> unauthenticated). I may want control-level access controls later, but I 
> feel that a good approach to page-level authorization is the most 
> important goal here.
> 
> It almost sounds like container-managed security would be sufficient for 
> my needs. However, the documentation from my container (JBoss) seems 
> overly detailed and complex - I couldn't even tell when they were 
> talking about JAAS rather than container-managed security. Is this 
> overkill for me, or am I seeing more complexity than there has to be? 
> I'm just not sure yet...
> 
> Thanks guys for your time, thoughts, and opinions...
> 
> Regards,
> 
> Jeff Bischoff
> Kenneth L Kurz & Associates, Inc.
> 
> Jeff Bischoff wrote:
>> Greetings Colleagues,
>>
>> I have often wondered what the majority of you are using for 
>> authentication and authorization in your non-public websites. Over the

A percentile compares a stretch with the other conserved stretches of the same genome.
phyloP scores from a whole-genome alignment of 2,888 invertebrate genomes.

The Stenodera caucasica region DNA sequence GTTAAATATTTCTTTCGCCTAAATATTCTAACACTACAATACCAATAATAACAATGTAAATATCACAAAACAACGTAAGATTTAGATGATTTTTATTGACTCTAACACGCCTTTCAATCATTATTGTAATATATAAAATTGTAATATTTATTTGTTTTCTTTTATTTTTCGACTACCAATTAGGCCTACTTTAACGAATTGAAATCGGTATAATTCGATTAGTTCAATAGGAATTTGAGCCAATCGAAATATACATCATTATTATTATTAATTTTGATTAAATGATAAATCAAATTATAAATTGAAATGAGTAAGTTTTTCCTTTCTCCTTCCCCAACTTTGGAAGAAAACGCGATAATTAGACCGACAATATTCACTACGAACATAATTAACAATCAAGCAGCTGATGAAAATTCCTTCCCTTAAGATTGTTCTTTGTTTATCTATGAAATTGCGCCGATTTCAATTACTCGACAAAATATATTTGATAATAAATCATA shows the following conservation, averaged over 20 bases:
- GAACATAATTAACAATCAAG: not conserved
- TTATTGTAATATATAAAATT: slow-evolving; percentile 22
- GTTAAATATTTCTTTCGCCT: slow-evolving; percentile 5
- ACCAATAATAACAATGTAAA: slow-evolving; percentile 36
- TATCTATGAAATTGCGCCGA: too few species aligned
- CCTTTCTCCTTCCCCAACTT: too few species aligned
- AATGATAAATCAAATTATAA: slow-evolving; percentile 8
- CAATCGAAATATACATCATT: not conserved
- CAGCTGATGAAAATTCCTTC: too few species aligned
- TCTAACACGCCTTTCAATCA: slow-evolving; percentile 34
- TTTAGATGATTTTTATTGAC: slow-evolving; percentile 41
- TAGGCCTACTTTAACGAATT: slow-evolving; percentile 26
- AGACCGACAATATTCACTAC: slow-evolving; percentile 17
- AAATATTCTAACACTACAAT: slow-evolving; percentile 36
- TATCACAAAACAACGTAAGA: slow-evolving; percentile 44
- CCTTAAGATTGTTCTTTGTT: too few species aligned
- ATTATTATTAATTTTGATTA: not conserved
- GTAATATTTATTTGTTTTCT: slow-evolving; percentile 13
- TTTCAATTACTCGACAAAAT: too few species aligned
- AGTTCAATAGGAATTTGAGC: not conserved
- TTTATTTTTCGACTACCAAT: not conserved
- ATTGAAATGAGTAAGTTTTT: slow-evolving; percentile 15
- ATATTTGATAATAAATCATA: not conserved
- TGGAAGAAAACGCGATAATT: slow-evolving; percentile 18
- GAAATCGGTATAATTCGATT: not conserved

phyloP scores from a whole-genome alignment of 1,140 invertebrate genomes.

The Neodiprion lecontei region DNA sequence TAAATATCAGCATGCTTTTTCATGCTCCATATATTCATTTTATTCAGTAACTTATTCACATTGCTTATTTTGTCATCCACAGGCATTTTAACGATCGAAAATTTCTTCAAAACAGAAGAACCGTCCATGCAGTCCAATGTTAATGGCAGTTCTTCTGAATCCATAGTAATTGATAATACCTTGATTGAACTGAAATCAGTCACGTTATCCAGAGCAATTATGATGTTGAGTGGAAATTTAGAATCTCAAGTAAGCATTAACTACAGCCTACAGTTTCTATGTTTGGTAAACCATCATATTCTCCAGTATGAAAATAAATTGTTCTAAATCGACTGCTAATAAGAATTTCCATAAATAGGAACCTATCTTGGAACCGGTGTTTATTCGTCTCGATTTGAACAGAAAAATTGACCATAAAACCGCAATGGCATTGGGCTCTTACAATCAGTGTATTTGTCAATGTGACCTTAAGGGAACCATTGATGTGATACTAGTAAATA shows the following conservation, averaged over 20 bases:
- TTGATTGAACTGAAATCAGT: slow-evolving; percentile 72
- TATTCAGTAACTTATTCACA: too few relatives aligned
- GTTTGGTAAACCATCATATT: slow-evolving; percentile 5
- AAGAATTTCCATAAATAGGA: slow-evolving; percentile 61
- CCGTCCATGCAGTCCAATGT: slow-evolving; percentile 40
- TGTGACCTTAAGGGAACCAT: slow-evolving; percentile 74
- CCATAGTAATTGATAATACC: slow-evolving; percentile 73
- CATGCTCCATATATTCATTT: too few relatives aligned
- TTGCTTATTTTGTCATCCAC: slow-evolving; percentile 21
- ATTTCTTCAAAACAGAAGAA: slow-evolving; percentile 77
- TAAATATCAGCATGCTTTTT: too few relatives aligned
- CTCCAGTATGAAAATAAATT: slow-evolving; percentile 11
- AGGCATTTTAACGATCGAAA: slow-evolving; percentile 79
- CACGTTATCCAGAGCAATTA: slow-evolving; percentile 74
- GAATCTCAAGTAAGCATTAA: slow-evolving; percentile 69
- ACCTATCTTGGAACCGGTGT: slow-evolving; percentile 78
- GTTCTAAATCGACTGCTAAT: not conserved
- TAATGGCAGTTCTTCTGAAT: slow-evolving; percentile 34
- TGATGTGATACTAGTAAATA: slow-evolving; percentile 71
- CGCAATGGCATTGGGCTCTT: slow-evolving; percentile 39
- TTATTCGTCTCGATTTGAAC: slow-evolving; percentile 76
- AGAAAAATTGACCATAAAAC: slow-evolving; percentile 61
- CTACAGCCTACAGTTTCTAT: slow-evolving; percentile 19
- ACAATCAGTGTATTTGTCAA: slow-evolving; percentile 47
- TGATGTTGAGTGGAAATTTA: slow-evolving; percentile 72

>> last year on this mailing list, I have seen bits and scraps of 
>> discussion on this topic. Most often, I hear mention of solutions like 
>> container-managed security and phase listeners. Sometimes custom 
>> navigation-handlers or servlet filters get mentioned too. Cant' say I've 
>> quite seen evidence of any consensus on which of these is preferred, so 
>> I'm interested to hear your thoughts.
>>
>> I have come across this article [1] which offers an approach (and some 
>> source code) to authorization in JSF. What are your opinions on this 
>> approach? Would you consider this and similar approaches to be best 
>> practice? What other alternatives can you recommend (from experience)?
>>
>> I will post my specific requirements for my security search as a reply 
>> to this post, so as not to narrow the overall discussion.
>>
>> [1] http://java.sys-con.com/read/250254_1.htm
>>
>> Regards,
>>
>> Jeff Bischoff
>> Kenneth L Kurz & Associates, Inc.
>>
>>
>>
>>
>>
> 
> 
> 
> 
>